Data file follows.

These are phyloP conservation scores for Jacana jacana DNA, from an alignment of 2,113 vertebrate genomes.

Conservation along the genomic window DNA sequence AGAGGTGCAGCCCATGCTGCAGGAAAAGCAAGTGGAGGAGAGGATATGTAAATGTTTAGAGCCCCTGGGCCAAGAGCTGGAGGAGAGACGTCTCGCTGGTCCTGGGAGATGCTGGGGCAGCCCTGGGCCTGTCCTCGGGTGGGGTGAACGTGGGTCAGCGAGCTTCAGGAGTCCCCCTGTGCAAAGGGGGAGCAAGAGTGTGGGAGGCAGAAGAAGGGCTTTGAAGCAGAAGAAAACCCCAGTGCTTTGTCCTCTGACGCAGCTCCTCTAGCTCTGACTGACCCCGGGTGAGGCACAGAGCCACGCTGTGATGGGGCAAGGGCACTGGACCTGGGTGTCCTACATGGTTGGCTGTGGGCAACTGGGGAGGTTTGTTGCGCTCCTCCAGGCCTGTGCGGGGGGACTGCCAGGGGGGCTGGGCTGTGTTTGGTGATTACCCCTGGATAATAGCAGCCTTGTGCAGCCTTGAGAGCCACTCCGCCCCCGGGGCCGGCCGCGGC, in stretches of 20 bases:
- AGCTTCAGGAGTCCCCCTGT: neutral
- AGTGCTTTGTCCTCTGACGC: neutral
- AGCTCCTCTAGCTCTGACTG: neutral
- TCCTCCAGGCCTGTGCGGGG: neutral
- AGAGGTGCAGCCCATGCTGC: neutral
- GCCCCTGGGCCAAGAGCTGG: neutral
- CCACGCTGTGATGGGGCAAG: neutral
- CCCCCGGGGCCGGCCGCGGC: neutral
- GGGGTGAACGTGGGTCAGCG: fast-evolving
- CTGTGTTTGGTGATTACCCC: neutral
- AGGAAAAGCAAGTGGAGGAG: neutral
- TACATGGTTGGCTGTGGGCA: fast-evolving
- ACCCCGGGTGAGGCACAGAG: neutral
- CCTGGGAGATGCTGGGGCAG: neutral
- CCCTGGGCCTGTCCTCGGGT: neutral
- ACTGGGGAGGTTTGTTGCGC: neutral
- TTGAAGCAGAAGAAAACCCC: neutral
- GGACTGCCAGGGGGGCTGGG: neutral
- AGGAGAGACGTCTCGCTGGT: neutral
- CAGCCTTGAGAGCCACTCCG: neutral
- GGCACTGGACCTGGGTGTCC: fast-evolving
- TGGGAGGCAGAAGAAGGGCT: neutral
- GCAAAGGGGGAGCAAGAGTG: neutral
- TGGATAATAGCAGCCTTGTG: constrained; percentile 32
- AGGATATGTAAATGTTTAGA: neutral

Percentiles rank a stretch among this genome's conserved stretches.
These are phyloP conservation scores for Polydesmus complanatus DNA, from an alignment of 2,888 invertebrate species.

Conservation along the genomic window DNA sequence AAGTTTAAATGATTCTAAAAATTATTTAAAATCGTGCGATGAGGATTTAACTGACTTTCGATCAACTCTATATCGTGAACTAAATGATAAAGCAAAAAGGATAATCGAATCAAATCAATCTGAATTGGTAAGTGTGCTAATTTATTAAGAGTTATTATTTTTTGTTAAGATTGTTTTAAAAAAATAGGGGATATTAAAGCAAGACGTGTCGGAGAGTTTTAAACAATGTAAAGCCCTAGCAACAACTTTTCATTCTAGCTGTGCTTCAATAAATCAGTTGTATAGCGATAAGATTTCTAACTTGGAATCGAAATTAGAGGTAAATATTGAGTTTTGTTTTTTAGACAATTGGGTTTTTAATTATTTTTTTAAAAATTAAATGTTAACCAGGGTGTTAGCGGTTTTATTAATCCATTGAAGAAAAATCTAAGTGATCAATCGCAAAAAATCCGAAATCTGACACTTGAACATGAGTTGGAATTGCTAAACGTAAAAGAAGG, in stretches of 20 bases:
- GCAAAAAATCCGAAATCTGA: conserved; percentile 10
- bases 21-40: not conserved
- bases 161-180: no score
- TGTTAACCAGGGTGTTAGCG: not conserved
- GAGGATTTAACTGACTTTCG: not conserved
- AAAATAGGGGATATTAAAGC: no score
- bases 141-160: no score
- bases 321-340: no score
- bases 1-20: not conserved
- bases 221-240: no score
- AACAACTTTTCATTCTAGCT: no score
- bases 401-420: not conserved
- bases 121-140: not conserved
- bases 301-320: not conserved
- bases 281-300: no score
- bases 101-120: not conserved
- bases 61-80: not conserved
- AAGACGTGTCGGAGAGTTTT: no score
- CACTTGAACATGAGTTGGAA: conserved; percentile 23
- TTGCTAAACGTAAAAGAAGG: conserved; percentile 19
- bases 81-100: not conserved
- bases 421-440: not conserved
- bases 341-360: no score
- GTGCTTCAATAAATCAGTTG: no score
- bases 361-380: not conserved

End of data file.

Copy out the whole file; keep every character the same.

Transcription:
These are phyloP conservation scores for Jacana jacana DNA, from an alignment of 2,113 vertebrate genomes.

Conservation along the genomic window DNA sequence AGAGGTGCAGCCCATGCTGCAGGAAAAGCAAGTGGAGGAGAGGATATGTAAATGTTTAGAGCCCCTGGGCCAAGAGCTGGAGGAGAGACGTCTCGCTGGTCCTGGGAGATGCTGGGGCAGCCCTGGGCCTGTCCTCGGGTGGGGTGAACGTGGGTCAGCGAGCTTCAGGAGTCCCCCTGTGCAAAGGGGGAGCAAGAGTGTGGGAGGCAGAAGAAGGGCTTTGAAGCAGAAGAAAACCCCAGTGCTTTGTCCTCTGACGCAGCTCCTCTAGCTCTGACTGACCCCGGGTGAGGCACAGAGCCACGCTGTGATGGGGCAAGGGCACTGGACCTGGGTGTCCTACATGGTTGGCTGTGGGCAACTGGGGAGGTTTGTTGCGCTCCTCCAGGCCTGTGCGGGGGGACTGCCAGGGGGGCTGGGCTGTGTTTGGTGATTACCCCTGGATAATAGCAGCCTTGTGCAGCCTTGAGAGCCACTCCGCCCCCGGGGCCGGCCGCGGC, in stretches of 20 bases:
- AGCTTCAGGAGTCCCCCTGT: neutral
- AGTGCTTTGTCCTCTGACGC: neutral
- AGCTCCTCTAGCTCTGACTG: neutral
- TCCTCCAGGCCTGTGCGGGG: neutral
- AGAGGTGCAGCCCATGCTGC: neutral
- GCCCCTGGGCCAAGAGCTGG: neutral
- CCACGCTGTGATGGGGCAAG: neutral
- CCCCCGGGGCCGGCCGCGGC: neutral
- GGGGTGAACGTGGGTCAGCG: fast-evolving
- CTGTGTTTGGTGATTACCCC: neutral
- AGGAAAAGCAAGTGGAGGAG: neutral
- TACATGGTTGGCTGTGGGCA: fast-evolving
- ACCCCGGGTGAGGCACAGAG: neutral
- CCTGGGAGATGCTGGGGCAG: neutral
- CCCTGGGCCTGTCCTCGGGT: neutral
- ACTGGGGAGGTTTGTTGCGC: neutral
- TTGAAGCAGAAGAAAACCCC: neutral
- GGACTGCCAGGGGGGCTGGG: neutral
- AGGAGAGACGTCTCGCTGGT: neutral
- CAGCCTTGAGAGCCACTCCG: neutral
- GGCACTGGACCTGGGTGTCC: fast-evolving
- TGGGAGGCAGAAGAAGGGCT: neutral
- GCAAAGGGGGAGCAAGAGTG: neutral
- TGGATAATAGCAGCCTTGTG: constrained; percentile 32
- AGGATATGTAAATGTTTAGA: neutral

Percentiles rank a stretch among this genome's conserved stretches.
These are phyloP conservation scores for Polydesmus complanatus DNA, from an alignment of 2,888 invertebrate species.

Conservation along the genomic window DNA sequence AAGTTTAAATGATTCTAAAAATTATTTAAAATCGTGCGATGAGGATTTAACTGACTTTCGATCAACTCTATATCGTGAACTAAATGATAAAGCAAAAAGGATAATCGAATCAAATCAATCTGAATTGGTAAGTGTGCTAATTTATTAAGAGTTATTATTTTTTGTTAAGATTGTTTTAAAAAAATAGGGGATATTAAAGCAAGACGTGTCGGAGAGTTTTAAACAATGTAAAGCCCTAGCAACAACTTTTCATTCTAGCTGTGCTTCAATAAATCAGTTGTATAGCGATAAGATTTCTAACTTGGAATCGAAATTAGAGGTAAATATTGAGTTTTGTTTTTTAGACAATTGGGTTTTTAATTATTTTTTTAAAAATTAAATGTTAACCAGGGTGTTAGCGGTTTTATTAATCCATTGAAGAAAAATCTAAGTGATCAATCGCAAAAAATCCGAAATCTGACACTTGAACATGAGTTGGAATTGCTAAACGTAAAAGAAGG, in stretches of 20 bases:
- GCAAAAAATCCGAAATCTGA: conserved; percentile 10
- bases 21-40: not conserved
- bases 161-180: no score
- TGTTAACCAGGGTGTTAGCG: not conserved
- GAGGATTTAACTGACTTTCG: not conserved
- AAAATAGGGGATATTAAAGC: no score
- bases 141-160: no score
- bases 321-340: no score
- bases 1-20: not conserved
- bases 221-240: no score
- AACAACTTTTCATTCTAGCT: no score
- bases 401-420: not conserved
- bases 121-140: not conserved
- bases 301-320: not conserved
- bases 281-300: no score
- bases 101-120: not conserved
- bases 61-80: not conserved
- AAGACGTGTCGGAGAGTTTT: no score
- CACTTGAACATGAGTTGGAA: conserved; percentile 23
- TTGCTAAACGTAAAAGAAGG: conserved; percentile 19
- bases 81-100: not conserved
- bases 421-440: not conserved
- bases 341-360: no score
- GTGCTTCAATAAATCAGTTG: no score
- bases 361-380: not conserved